The firmware from our DIY drone is based on the ESP-drone firmware from Espressif. The code is written with ESP-IDF, and the version that is used to compile this code is ESP-IDF 4.4.5. Follow the following link to install and configure ESP32 IDF version 4.4.5. You can either build the firmware from scratch using the source provided at the Github repo below or you can just flash the binary file provided within the same repo if you don’t want the hassle. Make sure to use the source code provided within the below GitHub, because there are many modifications on the Espressif’s code to suit our PCB design.

Flashing the Firmware

To flash the code on our ESP32 Drone, you can follow any one of the below three methods. 

Method 1: Building from Source using ESPIDF

  • To start with install and configure ESP-IDF. Please follow the detailed instructions from Espressif. Make sure to install version 4.4.x of ESP-IDF.
  • Once the ESP-IDF is installed clone the ESP-Drone firmware repo using git and navigate to the firmware folder.
git clone https://github.com/Circuit-Digest/ESP-Drone.git

cd ESP-Drone/Firmware/esp-drone
  • You can change all the firmware configurations using menuconfig. For our use case, the current configuration is enough, and you don’t need to change anything.
idf.py menuconfig
  • Now to build and flash the firmware you can use the flash command. It will automatically build and flash the project. Replace PORT with your ESP32-S2 board’s serial port name.
idf.py -p PORT flash

Method 2: Using ESPTOOL

To use the ESPtool, make sure you have installed the ESP IDF. You can find the instructions for that in the previous section. Once installed and configured open the terminal in the same folder as the firmware image and use the following command to flash the firmware.

esptool.py write_flash --flash_size detect 0x0 ESPDrone.bin

Method 3: Using ESP32 Flash Download Tool

  • First download the ESP32 Flash Download Tool
  • Extract it to a folder and double-click on the exe file to run it. When prompted select ESP32 in the chip type field and click on OK.
  • Select the firmware file with the ESPDrone.bin file and add the address as 0x00. Select the proper com port and click on erase. Once the flash erase is complete click on START to flash the firmware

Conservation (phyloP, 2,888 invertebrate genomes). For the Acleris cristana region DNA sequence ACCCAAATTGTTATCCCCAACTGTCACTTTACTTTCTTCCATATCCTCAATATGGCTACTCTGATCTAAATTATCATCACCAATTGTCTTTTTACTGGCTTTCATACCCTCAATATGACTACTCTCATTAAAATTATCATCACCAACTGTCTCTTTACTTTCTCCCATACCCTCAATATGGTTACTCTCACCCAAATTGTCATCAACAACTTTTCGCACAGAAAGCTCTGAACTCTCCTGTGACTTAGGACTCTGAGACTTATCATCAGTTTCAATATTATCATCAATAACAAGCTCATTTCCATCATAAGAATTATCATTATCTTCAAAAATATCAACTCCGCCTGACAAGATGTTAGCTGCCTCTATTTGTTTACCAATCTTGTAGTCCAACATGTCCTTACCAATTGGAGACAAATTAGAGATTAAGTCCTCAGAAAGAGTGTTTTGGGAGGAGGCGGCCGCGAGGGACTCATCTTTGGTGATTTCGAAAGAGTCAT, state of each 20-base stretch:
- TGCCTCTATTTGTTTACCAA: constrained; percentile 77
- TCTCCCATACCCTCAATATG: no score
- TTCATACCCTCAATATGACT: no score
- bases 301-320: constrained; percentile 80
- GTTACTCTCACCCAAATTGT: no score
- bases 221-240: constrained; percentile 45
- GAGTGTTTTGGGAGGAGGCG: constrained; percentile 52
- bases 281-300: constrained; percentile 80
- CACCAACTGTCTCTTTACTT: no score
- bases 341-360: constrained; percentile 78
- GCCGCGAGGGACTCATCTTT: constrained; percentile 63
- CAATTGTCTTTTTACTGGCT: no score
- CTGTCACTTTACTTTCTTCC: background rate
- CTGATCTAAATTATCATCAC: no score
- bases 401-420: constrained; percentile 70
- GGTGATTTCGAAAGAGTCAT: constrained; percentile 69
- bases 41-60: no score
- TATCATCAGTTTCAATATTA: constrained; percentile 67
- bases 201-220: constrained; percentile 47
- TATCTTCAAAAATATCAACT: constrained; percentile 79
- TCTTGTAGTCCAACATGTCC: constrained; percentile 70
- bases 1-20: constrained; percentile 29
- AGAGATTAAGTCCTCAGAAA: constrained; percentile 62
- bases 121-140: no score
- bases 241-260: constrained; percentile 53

• Thats it. You are ready to use your DIY drone.

Using The Drone

Place the drone on a flat surface and turn it on. As soon as it’s turned on the flight controller will create a WiFi Hotspot. Connect to it using the password 12345678 and open the app. For the IOS the app can be downloaded from the App Store, just search for ESP-Drone APP. For Android you can download the app from the following link. Keep in mind that the app is created and hosted by a third party. So, install them at your own will. The app interface will look like this. 

App Interface


Click on the connect button to start communicating with the drone. When the connection is established successfully between your drone and the APP, the LED on the drone blinks GREEN. The turn lock button can be used to lock the left controller for just up and down or up, down, left turn and right turn. Use the left stick to tack off or land the drone. Use the right stick to control the movements. If the drone disconnects from the app or the drone itself is rebooting when trying to take off, that means the battery can’t provide enough power. We have used a 1300mAh 30C battery. So please ensure to use a battery with a higher discharge rating.

Preflight Check

  • Place the drone with its head on the front, and its tail (i.e., the antenna part) at the back.
  • Place the drone on a level surface and power it up when the drone stays still.
  • After the communication is established, check if the LED at the drone tail blinks GREEN fast.
  • A blinking RED LED indicates battery LOW, Charge the battery if it happens.
  • Slide forward the Trust controller slightly to check if the drone can respond to the command.
  • Use the right controller to check if the direction control works well.

Supporting Files

You can download all the necessary files from the Circuit Digest GitHub repo, from the following link.